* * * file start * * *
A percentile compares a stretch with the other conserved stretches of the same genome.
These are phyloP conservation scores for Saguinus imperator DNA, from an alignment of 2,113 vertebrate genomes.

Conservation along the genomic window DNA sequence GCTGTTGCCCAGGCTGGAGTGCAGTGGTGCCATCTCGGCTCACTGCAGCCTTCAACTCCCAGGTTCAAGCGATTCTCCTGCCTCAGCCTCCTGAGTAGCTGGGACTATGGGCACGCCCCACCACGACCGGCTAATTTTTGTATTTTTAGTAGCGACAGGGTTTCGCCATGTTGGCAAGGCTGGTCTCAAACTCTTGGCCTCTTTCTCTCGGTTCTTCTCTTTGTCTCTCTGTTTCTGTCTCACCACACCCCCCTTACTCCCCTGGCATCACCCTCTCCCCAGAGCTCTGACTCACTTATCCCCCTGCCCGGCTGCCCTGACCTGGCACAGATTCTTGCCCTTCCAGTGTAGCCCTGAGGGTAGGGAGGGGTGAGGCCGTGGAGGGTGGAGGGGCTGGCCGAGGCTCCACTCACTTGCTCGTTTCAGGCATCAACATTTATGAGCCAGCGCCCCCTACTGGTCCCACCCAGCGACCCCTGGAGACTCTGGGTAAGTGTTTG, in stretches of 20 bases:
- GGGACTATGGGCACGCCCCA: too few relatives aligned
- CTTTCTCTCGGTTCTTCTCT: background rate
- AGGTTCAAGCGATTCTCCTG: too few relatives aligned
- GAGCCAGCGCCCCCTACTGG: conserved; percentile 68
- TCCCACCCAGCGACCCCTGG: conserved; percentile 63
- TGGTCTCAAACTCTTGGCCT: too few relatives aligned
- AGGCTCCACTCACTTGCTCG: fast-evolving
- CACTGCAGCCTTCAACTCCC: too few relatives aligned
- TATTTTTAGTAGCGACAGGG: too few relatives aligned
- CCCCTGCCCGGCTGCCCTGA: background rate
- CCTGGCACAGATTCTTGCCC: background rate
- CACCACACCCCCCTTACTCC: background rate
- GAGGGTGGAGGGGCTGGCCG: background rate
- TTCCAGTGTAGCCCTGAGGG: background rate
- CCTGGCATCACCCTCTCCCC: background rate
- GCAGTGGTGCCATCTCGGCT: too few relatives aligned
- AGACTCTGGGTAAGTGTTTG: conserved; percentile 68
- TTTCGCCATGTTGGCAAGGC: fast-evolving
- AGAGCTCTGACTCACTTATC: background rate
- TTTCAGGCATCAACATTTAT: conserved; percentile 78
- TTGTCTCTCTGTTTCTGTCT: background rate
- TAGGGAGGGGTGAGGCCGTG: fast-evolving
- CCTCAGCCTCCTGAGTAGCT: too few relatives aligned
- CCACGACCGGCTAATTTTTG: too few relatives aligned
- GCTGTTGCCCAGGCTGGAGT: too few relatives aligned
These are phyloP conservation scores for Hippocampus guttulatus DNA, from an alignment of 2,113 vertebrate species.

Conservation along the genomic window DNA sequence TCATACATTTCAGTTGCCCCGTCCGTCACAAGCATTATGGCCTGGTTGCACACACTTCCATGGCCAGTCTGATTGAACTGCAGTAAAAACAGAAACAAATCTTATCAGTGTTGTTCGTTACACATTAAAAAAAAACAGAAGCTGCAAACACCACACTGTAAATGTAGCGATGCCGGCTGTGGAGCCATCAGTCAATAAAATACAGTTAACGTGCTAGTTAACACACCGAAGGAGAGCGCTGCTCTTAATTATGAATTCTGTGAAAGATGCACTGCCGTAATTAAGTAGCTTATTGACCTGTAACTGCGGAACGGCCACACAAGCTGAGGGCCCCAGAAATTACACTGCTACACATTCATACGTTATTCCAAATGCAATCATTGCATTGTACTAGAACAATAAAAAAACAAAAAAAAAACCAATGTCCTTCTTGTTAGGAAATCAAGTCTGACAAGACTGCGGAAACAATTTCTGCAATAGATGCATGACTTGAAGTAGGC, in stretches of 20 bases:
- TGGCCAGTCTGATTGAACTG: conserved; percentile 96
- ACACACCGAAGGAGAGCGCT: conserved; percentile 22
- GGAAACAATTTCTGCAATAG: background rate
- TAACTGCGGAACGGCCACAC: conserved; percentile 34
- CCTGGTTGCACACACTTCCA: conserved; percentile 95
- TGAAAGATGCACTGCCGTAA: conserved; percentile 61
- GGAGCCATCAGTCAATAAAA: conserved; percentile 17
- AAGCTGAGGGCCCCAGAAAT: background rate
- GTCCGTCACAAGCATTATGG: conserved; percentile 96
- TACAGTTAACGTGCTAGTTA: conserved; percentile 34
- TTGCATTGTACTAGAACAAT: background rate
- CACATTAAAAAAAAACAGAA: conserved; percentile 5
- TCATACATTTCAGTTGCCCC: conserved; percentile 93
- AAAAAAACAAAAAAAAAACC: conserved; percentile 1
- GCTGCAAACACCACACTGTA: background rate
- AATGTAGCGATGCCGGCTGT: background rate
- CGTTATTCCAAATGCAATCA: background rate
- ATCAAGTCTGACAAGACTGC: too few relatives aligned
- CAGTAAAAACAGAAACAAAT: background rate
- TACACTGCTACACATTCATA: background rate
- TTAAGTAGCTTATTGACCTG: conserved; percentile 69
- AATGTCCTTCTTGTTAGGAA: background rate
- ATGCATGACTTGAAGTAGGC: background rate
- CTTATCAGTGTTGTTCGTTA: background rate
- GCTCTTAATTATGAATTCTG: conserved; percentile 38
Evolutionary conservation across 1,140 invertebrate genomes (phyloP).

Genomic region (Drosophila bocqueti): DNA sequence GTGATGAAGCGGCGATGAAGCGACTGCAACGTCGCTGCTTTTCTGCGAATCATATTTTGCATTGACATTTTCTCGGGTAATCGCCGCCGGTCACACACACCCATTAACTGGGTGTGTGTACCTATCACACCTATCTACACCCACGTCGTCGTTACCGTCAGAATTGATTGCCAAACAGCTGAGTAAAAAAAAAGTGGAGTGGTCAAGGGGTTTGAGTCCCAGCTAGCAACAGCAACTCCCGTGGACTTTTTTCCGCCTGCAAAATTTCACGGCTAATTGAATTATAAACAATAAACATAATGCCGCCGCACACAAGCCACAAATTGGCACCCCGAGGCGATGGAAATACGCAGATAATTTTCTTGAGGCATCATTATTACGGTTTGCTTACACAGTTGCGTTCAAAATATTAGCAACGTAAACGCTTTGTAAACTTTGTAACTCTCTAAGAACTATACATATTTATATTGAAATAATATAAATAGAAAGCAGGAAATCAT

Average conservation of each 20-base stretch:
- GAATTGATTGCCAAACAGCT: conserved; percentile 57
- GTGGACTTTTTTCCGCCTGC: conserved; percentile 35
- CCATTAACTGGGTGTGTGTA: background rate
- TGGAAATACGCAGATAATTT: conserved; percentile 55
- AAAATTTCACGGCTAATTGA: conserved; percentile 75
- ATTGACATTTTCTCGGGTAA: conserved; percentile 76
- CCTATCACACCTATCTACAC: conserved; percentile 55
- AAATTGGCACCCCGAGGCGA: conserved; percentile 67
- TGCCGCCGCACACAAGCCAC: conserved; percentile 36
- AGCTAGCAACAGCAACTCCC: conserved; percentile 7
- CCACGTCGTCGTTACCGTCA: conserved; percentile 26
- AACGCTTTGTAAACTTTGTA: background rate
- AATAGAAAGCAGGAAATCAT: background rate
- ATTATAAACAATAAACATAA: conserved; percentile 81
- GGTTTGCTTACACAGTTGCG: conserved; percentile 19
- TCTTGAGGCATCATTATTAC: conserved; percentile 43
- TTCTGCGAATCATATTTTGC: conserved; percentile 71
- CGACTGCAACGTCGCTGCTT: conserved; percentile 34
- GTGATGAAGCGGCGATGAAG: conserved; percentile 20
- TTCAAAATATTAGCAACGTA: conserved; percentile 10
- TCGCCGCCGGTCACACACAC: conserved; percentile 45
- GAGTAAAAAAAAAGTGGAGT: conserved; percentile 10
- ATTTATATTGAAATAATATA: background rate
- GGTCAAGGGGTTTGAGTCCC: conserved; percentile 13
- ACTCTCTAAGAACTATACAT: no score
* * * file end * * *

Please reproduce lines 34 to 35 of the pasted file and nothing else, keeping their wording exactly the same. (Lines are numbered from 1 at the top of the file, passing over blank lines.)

- TAACTGCGGAACGGCCACAC: conserved; percentile 34
- CCTGGTTGCACACACTTCCA: conserved; percentile 95